The album, published two years before the outbreak of the First World War, appeared during a period of intensified eviction of Polish families from their estates in Greater Poland, so it was also clearly interventionist. The amount and quality of the photographs, the precise structure of the whole, and the fine publishing make one acknowledge it as one of the earliest and most interesting auteur photo-editing endeavours. At the same time, it is one of the most captivating and extensive documentary projects, as well as one of the first as comprehensive and photographically methodical coverage of manorial architecture (and Polish architecture in general).
The publication is divided into two parts: textual and visual. A short introduction from the author is followed by a series of concise descriptions of each edifice, extending over forty-four pages. The captions are straightforward and based on conversations with each property's owners, rather than systematical archival research. Nevertheless, Durczykiewicz did a very good job when writing the general descriptions of the palaces, their ownership status, and the history behind each of them. The main part comprised 238 photographs (the vast majority in landscape format). The simple, sophisticated documentary photographs are laid out in pairs on all pages, which are interleaved with thin sheets characteristic of photo albums. The rigorous typology of Greater Poland's manors and palaces, ordered in alphabetical order, also includes several full-page views of the major and most prominent buildings (such as the Rogalin and Śmiełów palaces). Some of the other edifices are displayed on two or even more pictures, in order to better illustrate their architectural assets. We are definitely dealing with an artist who is experienced with and talented at taking photos of architecture.
Durczykiewicz's photographs are striking thanks to their diligent preparation. The buildings were photographed at different times of year, so as to avoid the architecture being blocked out by trees, while individual frames are composed in a careful manner that brings out the natural, picturesque effects, such as buildings reflected in garden ponds or even in vast puddles. And even though it is obvious that all of the places photographer comes across are well-kept, inhabited households, there are hardly any people in Durczykiewicz's images. He is clearly guided by his passion for topographic and architectural documentation tinged with patriotism. As he writes in the introduction, somewhat justifying his ambitious photographic and publishing undertaking:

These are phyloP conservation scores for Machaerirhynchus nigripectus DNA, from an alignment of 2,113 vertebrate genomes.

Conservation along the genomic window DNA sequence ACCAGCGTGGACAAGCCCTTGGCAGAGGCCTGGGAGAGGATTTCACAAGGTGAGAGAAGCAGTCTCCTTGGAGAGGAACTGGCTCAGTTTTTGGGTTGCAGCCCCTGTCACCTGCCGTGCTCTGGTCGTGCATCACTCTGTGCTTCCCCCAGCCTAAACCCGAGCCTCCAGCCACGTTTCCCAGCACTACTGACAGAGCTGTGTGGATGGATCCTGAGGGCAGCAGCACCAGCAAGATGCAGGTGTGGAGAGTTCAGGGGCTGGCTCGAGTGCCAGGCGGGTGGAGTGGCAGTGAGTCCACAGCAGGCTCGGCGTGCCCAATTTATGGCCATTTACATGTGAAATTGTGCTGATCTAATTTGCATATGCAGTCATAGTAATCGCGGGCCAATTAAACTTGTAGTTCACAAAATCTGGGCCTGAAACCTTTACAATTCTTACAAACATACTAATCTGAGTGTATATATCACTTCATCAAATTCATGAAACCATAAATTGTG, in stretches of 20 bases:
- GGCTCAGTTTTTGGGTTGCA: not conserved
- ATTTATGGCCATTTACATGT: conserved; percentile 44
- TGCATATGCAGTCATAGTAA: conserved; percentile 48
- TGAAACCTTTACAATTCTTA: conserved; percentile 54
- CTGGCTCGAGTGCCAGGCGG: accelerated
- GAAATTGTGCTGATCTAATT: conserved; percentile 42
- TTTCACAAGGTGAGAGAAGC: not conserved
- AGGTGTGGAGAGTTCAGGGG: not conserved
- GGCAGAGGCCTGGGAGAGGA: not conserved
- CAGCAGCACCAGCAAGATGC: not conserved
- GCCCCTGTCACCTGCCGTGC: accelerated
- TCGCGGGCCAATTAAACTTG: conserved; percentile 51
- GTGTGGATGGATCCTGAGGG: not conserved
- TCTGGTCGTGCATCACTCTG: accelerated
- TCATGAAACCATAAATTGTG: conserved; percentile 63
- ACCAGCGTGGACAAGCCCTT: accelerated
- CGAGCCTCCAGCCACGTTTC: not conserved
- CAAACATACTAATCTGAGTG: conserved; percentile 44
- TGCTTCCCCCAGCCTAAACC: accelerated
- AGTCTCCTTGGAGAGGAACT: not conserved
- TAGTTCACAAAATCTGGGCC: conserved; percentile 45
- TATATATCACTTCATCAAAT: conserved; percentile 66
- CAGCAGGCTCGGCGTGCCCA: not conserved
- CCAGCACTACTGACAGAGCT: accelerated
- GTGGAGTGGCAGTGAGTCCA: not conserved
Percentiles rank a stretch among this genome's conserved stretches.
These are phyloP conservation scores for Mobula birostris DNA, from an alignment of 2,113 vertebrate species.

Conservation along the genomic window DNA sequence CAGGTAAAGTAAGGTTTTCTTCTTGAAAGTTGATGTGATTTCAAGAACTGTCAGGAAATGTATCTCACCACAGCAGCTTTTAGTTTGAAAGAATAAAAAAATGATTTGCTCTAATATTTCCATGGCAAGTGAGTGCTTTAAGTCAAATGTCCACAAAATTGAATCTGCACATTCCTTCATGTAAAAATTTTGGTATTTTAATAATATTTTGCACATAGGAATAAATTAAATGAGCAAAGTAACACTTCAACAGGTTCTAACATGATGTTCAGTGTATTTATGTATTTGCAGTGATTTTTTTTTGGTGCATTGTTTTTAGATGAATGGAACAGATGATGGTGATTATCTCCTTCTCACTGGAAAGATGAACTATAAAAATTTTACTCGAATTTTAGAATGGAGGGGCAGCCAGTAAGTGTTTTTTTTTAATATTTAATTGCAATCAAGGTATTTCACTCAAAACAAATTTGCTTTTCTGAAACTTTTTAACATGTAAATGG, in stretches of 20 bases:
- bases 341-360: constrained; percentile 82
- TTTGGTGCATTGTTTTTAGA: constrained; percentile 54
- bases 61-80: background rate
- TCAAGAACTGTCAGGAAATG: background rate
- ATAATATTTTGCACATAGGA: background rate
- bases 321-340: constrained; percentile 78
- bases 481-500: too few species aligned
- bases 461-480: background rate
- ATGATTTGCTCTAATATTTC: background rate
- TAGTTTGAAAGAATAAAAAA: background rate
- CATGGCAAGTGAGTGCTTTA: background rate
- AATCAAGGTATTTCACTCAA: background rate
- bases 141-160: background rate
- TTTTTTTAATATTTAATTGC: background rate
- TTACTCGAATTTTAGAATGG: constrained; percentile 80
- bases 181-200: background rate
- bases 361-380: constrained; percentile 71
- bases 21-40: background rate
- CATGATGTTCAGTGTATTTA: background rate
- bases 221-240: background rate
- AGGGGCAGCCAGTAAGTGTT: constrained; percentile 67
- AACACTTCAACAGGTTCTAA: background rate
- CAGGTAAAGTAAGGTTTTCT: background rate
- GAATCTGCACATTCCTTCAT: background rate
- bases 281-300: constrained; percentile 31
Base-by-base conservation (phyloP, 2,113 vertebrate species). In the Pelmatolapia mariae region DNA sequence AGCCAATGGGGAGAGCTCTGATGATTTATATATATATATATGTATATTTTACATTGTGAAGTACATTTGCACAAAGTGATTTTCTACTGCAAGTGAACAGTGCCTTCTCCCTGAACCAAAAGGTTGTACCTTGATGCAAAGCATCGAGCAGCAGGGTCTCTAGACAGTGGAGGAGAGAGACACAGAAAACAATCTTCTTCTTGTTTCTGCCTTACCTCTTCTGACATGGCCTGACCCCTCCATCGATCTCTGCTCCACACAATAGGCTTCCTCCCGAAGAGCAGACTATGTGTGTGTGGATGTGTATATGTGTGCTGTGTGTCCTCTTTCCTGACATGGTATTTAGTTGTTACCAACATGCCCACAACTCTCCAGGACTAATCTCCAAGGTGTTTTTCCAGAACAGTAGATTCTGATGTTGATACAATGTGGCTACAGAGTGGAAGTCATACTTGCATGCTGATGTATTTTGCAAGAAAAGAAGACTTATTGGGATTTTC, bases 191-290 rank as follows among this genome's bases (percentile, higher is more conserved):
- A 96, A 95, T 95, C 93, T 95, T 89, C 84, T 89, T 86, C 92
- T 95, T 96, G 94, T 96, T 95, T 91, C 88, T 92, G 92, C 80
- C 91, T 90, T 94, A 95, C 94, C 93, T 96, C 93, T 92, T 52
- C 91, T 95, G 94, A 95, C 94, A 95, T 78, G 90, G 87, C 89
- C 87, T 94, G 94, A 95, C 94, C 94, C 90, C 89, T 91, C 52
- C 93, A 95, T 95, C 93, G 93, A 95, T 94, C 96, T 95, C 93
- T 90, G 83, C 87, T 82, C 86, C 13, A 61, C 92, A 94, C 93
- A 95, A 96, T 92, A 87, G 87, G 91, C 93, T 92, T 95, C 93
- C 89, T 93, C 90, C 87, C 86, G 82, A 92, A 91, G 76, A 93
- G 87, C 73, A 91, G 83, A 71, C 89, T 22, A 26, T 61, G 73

While traveling across the Duchy, I noticed that our heritage – noble manors of all sizes – these witnesses of bygone greatness, are getting thinner in number, either due to the rebuilding of the historic homesteads of our ancestors, or due to their demolition and the erection of brand new ones.
The alphabetical arrangement of the publication not only highlights the systematic method, but also the vast range of noble residences. We see palaces and castles like that of magnates, modest, traditional manors, as well as peasant-like dwellings (Wyszanów!). By creating such a comprehensive documentation, Durczykiewicz incidentally becomes the author of a significant photographic work within its genre, a certain sociological record of A.D. 1912, which is also charged with a specific social and historical perspective. It is an almost statistical description of noble residences, which end up being the summa of Polish society and its material legacy. This is national and classist patriotism combined.
The photographer is interested in his contemporary reality, deliberately avoiding nostalgia or immersing in artistic photography, unlike one of his successors, Jan Bułhak. However, just like the latter, Durczykiewicz had a modern approach to his work and tried to capitalise on its commercial potential – he also reproduced the photographs from the album on self-published postcards. The changing social and political situation that permeated Poland after it declared independence contributed an interesting ending to this story. Under the economic pressure, Durczykiewicz moved his photo lab to Gdynia and ended up as one of the most famous authors of photographs and postcards documenting the construction of the new city and harbour – a topic that is, both architecturally and socially, almost diametrically different from his inventory of noble manors in the Duchy of Posen.
photographs and text: Leonard Durczykiewicz
publisher: Leonard Durczykiewicz, Czempin
year of publication: 1912
volume: 44 + 122 pages
format: 36 x 26 cm
cover: linen hardcover
print run: unkown
Original text: polishphotobook.tumblr.com
, transl. Ania Micińska, October 2015